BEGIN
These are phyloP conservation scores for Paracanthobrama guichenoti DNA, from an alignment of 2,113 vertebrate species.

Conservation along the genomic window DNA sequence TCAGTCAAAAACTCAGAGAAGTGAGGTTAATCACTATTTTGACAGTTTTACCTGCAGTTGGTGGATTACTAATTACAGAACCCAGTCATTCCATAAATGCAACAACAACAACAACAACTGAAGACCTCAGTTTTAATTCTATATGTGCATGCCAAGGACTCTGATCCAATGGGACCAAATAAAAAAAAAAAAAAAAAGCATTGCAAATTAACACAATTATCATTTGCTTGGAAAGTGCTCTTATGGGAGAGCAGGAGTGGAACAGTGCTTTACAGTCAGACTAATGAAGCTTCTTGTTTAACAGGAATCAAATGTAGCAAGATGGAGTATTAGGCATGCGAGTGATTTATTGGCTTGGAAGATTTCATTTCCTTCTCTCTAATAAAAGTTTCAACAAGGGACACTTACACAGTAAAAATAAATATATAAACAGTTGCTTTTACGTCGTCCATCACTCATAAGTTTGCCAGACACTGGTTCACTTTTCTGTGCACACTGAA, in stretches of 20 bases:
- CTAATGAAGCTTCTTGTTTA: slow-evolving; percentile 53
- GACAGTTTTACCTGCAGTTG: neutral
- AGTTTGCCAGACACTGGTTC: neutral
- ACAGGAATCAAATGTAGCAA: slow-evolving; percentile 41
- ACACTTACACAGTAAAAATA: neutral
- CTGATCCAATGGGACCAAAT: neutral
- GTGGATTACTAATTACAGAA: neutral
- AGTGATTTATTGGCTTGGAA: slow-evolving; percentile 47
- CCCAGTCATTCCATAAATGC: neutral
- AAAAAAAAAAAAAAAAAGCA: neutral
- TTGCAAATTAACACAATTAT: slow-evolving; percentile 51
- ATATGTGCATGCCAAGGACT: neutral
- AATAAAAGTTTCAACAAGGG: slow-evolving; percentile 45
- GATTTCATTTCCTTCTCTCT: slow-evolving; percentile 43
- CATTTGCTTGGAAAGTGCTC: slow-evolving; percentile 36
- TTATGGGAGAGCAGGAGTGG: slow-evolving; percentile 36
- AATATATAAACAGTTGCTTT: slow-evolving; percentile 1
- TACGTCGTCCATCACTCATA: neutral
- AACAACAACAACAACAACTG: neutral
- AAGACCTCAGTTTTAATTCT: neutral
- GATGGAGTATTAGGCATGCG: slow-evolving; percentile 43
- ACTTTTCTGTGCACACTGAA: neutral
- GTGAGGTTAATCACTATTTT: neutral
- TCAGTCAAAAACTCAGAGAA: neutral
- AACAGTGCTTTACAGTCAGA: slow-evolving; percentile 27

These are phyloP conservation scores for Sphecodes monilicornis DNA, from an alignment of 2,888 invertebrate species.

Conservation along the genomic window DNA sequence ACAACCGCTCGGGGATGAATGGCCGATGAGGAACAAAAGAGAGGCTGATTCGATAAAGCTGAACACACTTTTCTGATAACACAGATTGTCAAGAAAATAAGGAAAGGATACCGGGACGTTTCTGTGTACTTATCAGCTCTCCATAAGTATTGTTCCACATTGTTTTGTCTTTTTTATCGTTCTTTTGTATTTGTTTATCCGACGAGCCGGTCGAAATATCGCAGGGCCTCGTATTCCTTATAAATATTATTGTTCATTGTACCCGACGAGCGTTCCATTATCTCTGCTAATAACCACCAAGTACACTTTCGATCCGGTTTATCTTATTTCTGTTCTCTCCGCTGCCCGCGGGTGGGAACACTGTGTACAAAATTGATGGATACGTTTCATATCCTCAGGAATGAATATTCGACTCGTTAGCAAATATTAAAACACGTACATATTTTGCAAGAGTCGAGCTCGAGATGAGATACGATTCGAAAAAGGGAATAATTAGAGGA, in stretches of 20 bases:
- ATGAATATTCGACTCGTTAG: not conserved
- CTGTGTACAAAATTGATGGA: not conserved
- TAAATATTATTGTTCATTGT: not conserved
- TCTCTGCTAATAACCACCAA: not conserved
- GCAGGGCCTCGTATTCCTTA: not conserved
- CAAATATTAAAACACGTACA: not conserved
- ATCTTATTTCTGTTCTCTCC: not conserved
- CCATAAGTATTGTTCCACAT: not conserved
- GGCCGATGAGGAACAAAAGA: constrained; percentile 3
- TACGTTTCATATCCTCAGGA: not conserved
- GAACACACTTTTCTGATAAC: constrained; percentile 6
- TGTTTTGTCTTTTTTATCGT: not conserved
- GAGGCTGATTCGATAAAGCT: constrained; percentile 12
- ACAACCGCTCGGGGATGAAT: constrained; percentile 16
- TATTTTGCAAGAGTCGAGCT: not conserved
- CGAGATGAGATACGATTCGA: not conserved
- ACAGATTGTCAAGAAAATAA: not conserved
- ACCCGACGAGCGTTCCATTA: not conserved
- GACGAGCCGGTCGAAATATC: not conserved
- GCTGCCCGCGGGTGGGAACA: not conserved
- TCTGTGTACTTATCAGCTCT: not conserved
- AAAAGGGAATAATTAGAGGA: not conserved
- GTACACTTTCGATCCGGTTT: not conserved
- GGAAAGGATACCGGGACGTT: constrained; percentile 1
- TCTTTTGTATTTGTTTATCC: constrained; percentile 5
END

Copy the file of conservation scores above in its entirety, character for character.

These are phyloP conservation scores for Paracanthobrama guichenoti DNA, from an alignment of 2,113 vertebrate species.

Conservation along the genomic window DNA sequence TCAGTCAAAAACTCAGAGAAGTGAGGTTAATCACTATTTTGACAGTTTTACCTGCAGTTGGTGGATTACTAATTACAGAACCCAGTCATTCCATAAATGCAACAACAACAACAACAACTGAAGACCTCAGTTTTAATTCTATATGTGCATGCCAAGGACTCTGATCCAATGGGACCAAATAAAAAAAAAAAAAAAAAGCATTGCAAATTAACACAATTATCATTTGCTTGGAAAGTGCTCTTATGGGAGAGCAGGAGTGGAACAGTGCTTTACAGTCAGACTAATGAAGCTTCTTGTTTAACAGGAATCAAATGTAGCAAGATGGAGTATTAGGCATGCGAGTGATTTATTGGCTTGGAAGATTTCATTTCCTTCTCTCTAATAAAAGTTTCAACAAGGGACACTTACACAGTAAAAATAAATATATAAACAGTTGCTTTTACGTCGTCCATCACTCATAAGTTTGCCAGACACTGGTTCACTTTTCTGTGCACACTGAA, in stretches of 20 bases:
- CTAATGAAGCTTCTTGTTTA: slow-evolving; percentile 53
- GACAGTTTTACCTGCAGTTG: neutral
- AGTTTGCCAGACACTGGTTC: neutral
- ACAGGAATCAAATGTAGCAA: slow-evolving; percentile 41
- ACACTTACACAGTAAAAATA: neutral
- CTGATCCAATGGGACCAAAT: neutral
- GTGGATTACTAATTACAGAA: neutral
- AGTGATTTATTGGCTTGGAA: slow-evolving; percentile 47
- CCCAGTCATTCCATAAATGC: neutral
- AAAAAAAAAAAAAAAAAGCA: neutral
- TTGCAAATTAACACAATTAT: slow-evolving; percentile 51
- ATATGTGCATGCCAAGGACT: neutral
- AATAAAAGTTTCAACAAGGG: slow-evolving; percentile 45
- GATTTCATTTCCTTCTCTCT: slow-evolving; percentile 43
- CATTTGCTTGGAAAGTGCTC: slow-evolving; percentile 36
- TTATGGGAGAGCAGGAGTGG: slow-evolving; percentile 36
- AATATATAAACAGTTGCTTT: slow-evolving; percentile 1
- TACGTCGTCCATCACTCATA: neutral
- AACAACAACAACAACAACTG: neutral
- AAGACCTCAGTTTTAATTCT: neutral
- GATGGAGTATTAGGCATGCG: slow-evolving; percentile 43
- ACTTTTCTGTGCACACTGAA: neutral
- GTGAGGTTAATCACTATTTT: neutral
- TCAGTCAAAAACTCAGAGAA: neutral
- AACAGTGCTTTACAGTCAGA: slow-evolving; percentile 27

These are phyloP conservation scores for Sphecodes monilicornis DNA, from an alignment of 2,888 invertebrate species.

Conservation along the genomic window DNA sequence ACAACCGCTCGGGGATGAATGGCCGATGAGGAACAAAAGAGAGGCTGATTCGATAAAGCTGAACACACTTTTCTGATAACACAGATTGTCAAGAAAATAAGGAAAGGATACCGGGACGTTTCTGTGTACTTATCAGCTCTCCATAAGTATTGTTCCACATTGTTTTGTCTTTTTTATCGTTCTTTTGTATTTGTTTATCCGACGAGCCGGTCGAAATATCGCAGGGCCTCGTATTCCTTATAAATATTATTGTTCATTGTACCCGACGAGCGTTCCATTATCTCTGCTAATAACCACCAAGTACACTTTCGATCCGGTTTATCTTATTTCTGTTCTCTCCGCTGCCCGCGGGTGGGAACACTGTGTACAAAATTGATGGATACGTTTCATATCCTCAGGAATGAATATTCGACTCGTTAGCAAATATTAAAACACGTACATATTTTGCAAGAGTCGAGCTCGAGATGAGATACGATTCGAAAAAGGGAATAATTAGAGGA, in stretches of 20 bases:
- ATGAATATTCGACTCGTTAG: not conserved
- CTGTGTACAAAATTGATGGA: not conserved
- TAAATATTATTGTTCATTGT: not conserved
- TCTCTGCTAATAACCACCAA: not conserved
- GCAGGGCCTCGTATTCCTTA: not conserved
- CAAATATTAAAACACGTACA: not conserved
- ATCTTATTTCTGTTCTCTCC: not conserved
- CCATAAGTATTGTTCCACAT: not conserved
- GGCCGATGAGGAACAAAAGA: constrained; percentile 3
- TACGTTTCATATCCTCAGGA: not conserved
- GAACACACTTTTCTGATAAC: constrained; percentile 6
- TGTTTTGTCTTTTTTATCGT: not conserved
- GAGGCTGATTCGATAAAGCT: constrained; percentile 12
- ACAACCGCTCGGGGATGAAT: constrained; percentile 16
- TATTTTGCAAGAGTCGAGCT: not conserved
- CGAGATGAGATACGATTCGA: not conserved
- ACAGATTGTCAAGAAAATAA: not conserved
- ACCCGACGAGCGTTCCATTA: not conserved
- GACGAGCCGGTCGAAATATC: not conserved
- GCTGCCCGCGGGTGGGAACA: not conserved
- TCTGTGTACTTATCAGCTCT: not conserved
- AAAAGGGAATAATTAGAGGA: not conserved
- GTACACTTTCGATCCGGTTT: not conserved
- GGAAAGGATACCGGGACGTT: constrained; percentile 1
- TCTTTTGTATTTGTTTATCC: constrained; percentile 5